Constantly scan the room and connect with eyes, especially with those who are speaking less frequently.

Record responses.

The assistant should manage the tape recorder and write a comment in the event of the failure of the recorder. However, the assistant should be cautious about things that have not been recorded. Note, for example, body language when this bear feels how the participant feels about the subject.

Prevent any one individual from dominating the conversation.

If a participant talks more often than others, then it’s your job to politely. The best strategy is usually to encourage other people to speak, such as “Is anyone else having a different perspective?”

Especially after a long and complicated response, it has been said that it is good for the arbitrator to summarize. Once it’s clear, it will be easy for participants to make a comment. In addition, the ability to retrieve such points shows the moderator inherent in discussion, encourages participation.

Your goal should be to get different opinions from the participants as much as possible. It is important to keep the conversation open and easy.

Tamp down arguments.

Explain that you are not trying to reach consensus, get more useful data from more opinion. If the participants are still hot or rational, then change the subject to the next question.

End the meeting within an hour and a half.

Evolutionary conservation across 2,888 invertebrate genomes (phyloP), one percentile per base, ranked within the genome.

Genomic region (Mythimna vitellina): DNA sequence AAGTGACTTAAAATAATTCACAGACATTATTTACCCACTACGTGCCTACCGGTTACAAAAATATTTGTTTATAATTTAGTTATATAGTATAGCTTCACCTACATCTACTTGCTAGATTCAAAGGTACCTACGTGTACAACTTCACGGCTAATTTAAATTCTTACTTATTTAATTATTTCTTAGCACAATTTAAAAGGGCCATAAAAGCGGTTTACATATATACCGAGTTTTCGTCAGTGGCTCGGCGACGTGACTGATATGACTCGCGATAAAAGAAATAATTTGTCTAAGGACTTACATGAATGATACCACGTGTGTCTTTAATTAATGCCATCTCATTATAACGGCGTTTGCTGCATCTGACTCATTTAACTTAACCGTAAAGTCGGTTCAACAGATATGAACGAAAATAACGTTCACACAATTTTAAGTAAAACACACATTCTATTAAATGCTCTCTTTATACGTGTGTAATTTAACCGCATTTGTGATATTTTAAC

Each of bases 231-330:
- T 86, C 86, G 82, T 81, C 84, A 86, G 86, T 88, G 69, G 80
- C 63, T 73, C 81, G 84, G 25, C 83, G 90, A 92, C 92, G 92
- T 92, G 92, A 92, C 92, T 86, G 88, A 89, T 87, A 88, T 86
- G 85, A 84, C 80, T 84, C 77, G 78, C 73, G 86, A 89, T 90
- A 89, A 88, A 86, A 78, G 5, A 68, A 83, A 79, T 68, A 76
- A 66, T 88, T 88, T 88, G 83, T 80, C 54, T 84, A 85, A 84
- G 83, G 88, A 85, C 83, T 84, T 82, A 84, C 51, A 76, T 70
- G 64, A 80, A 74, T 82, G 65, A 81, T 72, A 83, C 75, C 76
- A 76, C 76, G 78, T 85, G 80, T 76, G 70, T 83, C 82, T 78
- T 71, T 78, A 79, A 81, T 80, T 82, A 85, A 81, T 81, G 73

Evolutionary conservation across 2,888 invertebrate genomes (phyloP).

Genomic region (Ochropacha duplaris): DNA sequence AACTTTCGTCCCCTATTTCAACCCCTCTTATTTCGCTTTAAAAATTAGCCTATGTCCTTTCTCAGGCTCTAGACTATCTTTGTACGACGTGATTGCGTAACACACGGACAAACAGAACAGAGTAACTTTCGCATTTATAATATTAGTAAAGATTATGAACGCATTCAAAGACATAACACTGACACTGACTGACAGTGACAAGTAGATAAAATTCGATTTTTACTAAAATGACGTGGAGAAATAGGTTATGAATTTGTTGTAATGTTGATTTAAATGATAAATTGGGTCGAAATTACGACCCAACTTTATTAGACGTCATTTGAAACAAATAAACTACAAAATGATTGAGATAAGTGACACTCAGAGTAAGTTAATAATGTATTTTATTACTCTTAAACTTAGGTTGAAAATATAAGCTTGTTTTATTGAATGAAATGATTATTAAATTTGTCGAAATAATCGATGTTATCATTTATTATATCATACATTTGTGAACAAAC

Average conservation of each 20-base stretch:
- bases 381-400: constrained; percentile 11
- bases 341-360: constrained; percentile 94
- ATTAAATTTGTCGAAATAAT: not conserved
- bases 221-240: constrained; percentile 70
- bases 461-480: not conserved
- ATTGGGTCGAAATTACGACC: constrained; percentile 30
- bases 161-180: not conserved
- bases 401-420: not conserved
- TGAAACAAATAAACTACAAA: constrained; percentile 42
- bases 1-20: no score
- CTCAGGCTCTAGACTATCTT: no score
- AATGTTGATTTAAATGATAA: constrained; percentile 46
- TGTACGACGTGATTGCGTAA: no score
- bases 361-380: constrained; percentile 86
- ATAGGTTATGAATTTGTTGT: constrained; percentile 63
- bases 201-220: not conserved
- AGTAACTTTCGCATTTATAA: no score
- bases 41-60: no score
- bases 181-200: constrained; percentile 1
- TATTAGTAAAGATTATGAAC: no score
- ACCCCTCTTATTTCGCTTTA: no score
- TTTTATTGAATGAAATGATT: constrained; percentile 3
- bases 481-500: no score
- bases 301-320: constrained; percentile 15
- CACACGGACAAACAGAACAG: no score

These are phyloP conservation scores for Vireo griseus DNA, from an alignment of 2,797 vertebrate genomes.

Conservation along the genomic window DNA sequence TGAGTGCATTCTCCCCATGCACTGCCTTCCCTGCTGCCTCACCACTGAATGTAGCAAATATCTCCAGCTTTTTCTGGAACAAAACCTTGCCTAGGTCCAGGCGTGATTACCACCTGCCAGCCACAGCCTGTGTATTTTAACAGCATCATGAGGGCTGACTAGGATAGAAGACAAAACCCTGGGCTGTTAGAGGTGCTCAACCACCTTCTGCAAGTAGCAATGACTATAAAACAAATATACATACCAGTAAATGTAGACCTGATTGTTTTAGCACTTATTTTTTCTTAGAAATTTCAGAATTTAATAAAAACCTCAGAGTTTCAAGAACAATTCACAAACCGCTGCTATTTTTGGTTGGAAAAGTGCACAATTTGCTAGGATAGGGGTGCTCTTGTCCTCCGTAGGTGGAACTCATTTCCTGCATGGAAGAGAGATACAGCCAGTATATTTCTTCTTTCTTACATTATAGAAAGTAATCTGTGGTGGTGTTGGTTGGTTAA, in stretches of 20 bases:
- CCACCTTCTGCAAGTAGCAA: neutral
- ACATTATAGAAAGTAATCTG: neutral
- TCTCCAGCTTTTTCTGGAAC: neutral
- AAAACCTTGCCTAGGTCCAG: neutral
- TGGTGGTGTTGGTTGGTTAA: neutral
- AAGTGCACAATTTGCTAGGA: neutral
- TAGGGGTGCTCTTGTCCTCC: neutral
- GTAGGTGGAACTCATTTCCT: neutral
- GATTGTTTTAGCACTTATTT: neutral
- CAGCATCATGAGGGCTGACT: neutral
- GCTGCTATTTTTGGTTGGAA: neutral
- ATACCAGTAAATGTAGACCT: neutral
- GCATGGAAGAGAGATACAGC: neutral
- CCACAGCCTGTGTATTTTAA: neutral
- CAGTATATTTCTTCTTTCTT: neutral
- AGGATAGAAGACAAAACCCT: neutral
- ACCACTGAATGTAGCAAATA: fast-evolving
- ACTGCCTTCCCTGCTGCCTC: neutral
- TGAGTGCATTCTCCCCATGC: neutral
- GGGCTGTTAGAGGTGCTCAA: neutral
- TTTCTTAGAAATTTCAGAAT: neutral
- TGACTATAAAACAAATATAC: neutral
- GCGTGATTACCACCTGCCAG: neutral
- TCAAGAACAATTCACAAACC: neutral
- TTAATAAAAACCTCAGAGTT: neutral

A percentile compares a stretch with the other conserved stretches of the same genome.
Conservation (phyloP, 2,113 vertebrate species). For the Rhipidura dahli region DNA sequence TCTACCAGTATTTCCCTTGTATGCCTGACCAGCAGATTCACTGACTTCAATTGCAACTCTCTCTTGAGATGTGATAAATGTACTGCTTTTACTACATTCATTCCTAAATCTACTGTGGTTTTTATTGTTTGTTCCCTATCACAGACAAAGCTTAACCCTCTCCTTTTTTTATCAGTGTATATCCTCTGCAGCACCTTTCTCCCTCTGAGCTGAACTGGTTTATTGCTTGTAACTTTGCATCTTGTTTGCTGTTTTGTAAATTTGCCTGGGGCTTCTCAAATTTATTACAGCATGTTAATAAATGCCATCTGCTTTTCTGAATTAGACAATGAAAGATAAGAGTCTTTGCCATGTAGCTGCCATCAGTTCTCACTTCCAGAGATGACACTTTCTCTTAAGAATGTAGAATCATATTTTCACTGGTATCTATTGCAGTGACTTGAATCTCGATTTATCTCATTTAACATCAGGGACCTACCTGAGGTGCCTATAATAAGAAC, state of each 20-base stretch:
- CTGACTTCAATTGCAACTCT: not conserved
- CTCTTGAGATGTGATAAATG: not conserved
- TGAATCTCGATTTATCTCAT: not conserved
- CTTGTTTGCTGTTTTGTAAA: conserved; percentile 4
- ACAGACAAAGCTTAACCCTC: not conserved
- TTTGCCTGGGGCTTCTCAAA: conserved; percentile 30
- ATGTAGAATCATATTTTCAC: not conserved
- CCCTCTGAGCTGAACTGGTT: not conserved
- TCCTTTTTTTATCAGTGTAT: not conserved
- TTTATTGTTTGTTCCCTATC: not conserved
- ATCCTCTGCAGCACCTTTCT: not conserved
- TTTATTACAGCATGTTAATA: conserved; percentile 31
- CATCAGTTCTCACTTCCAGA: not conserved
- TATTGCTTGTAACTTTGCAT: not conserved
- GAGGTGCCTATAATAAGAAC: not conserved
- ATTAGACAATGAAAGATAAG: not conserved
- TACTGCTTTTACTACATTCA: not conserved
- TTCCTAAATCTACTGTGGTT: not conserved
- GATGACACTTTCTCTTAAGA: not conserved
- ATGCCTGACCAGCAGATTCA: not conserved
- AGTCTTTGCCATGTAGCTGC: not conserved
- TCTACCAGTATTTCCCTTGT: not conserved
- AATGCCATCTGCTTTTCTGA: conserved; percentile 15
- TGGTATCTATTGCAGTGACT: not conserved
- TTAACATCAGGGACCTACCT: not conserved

Your Focus group members will be tired and therefore, the focus is somewhat less productive between 45 to 90 minutes after the start of the group. Set a set end time so that participants know what to expect. By casting briefly the useful results of the Focus Group, casting the focus group in a good light. Thanks everyone for the contribution.

Provide opportunities for feedback and review.

Give the participants a chance to provide feedback, if the Focus group does not run easily using an anonymous system, or if the participants are your colleagues. You can also review the event as a convenience to prepare the organization better for the next one.

Debrief.

After the participants exit the room, record the date, time and name of the group on the recorder. Discuss important takeaways and body language cues with helpers to ensure that the rest of the focus is recorded with the group’s information.

Repeat.

You usually want to ask the same questions from three or four new groups. The aim of a focus group is to get as many different opinions. Therefore, you should ideally continue the focus groups as long as you are not listening to new ideas.